Officials reported that dozens of people were injured, most were being treated for tear gas or pepper spray exposure, but that there were several major traumas, a number of stabbing victims, and a serious head injury or two. This was not the Vancouver I knew and loved. I was ashamed and amazed that such a thing could happen in this beautiful setting.

Back in 2005 in Sydney, a series of clashes and mob violence spread through the beach suburb of Cronulla and neighbouring areas resulting in extensive property damage and a significant number of assaults, including one stabbing and even some attacks against ambulance and police officers. The riots were triggered by an assault on a group of surf lifesavers by a gang of Middle Eastern men.

What then started as a peaceful gathering on the morning of 11 December to protest against a recent spate of violence against local people quickly turned into an alcohol-fuelled rampage through the local area and was followed by retaliatory riots thereafter. Watching the events unfold from my home at that time in Ottawa, I didn't recognise this racist, ugly side to Sydney that I would come to know more intimately over the days that followed.

The riots in Sydney and Vancouver showed that no place is immune to the thuggery and mob mentality of a certain segment of the population hellbent on destruction and, in some instances, injury or death. A new home and new country could be chosen on the basis of 'wow' factor, lifestyle, health and cost of living factors, but the negative side of human nature could never be truly avoided.

Photo credit: Flickr Creative Commons rommy ghaly

As the riots in London broke out, a Canadian acquaintance commented that the Vancouver (and Sydney) riots were in no way similar to events taking place in London. She argued it was like comparing apples to oranges, that the Vancouver riot was isolated, intense, but a one-off, and something which shouldn't be placed in the same league as the UK riots.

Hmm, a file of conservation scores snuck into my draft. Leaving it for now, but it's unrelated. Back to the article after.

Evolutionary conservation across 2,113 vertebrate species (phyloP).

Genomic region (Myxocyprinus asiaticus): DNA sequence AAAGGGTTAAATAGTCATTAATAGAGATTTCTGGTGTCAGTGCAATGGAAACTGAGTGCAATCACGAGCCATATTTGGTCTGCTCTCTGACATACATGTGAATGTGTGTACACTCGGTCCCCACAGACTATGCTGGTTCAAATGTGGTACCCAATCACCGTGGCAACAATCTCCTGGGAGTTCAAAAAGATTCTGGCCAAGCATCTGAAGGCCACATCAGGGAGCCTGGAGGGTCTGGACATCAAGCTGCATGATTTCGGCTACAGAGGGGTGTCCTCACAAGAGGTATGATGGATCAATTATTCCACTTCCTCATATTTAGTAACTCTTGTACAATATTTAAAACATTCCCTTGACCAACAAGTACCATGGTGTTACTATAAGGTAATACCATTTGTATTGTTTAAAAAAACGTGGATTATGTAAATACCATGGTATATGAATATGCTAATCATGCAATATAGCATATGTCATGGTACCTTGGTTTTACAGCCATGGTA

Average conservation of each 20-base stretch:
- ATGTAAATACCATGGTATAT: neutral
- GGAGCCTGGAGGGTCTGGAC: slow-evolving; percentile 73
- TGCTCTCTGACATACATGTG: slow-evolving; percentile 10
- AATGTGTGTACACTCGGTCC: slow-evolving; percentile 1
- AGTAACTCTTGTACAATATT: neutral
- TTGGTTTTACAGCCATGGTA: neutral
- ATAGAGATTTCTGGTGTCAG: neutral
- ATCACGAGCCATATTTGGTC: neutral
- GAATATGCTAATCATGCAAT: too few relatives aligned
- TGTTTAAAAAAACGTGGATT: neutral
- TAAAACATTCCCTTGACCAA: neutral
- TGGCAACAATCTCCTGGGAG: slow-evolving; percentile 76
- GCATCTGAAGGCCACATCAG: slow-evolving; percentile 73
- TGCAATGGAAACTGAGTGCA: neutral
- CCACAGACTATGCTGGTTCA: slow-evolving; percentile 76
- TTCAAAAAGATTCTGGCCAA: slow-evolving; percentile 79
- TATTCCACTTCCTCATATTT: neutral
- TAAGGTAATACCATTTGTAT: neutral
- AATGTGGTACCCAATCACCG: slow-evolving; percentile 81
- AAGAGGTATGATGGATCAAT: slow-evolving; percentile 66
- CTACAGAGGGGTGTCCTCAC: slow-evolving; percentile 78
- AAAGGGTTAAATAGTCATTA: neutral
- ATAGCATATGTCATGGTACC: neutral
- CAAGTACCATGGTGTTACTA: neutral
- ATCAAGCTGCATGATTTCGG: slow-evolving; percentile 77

I agreed that the rationale and extent of the Vancouver and Sydney riots were quite different, but the lawlessness and hurt were exactly the same.

After all, a riot is a riot is a riot. And we should all be afraid of that.

Have you witnessed recent events in London and the UK? Were you there when the riots in Sydney and/or Vancouver broke out?

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Wednesday, 3 August 2011

A Month for Milestones and Reflections

July has been something of a month for milestones.

It was the month in which Milo, our intrepid black lab and travelling companion from the UK to here, turned nine. Well on the way to becoming an old man, he has grown a chin full of white whiskers and an increasing paunch to boot. He has excelled in the Aussie environment, even after the passing of old man Murph, and I am ever happy that he came with us to this far-flung land.

It was the month which saw my wife and I celebrate eleven years since our first date. Set in my hometown of Basingstoke, England, the date included a 'no expense spared' meal of lamb shanks straight out of the freezer bag followed by a lively pub quiz - and all hosted at my 'local'. Those were extravagant days.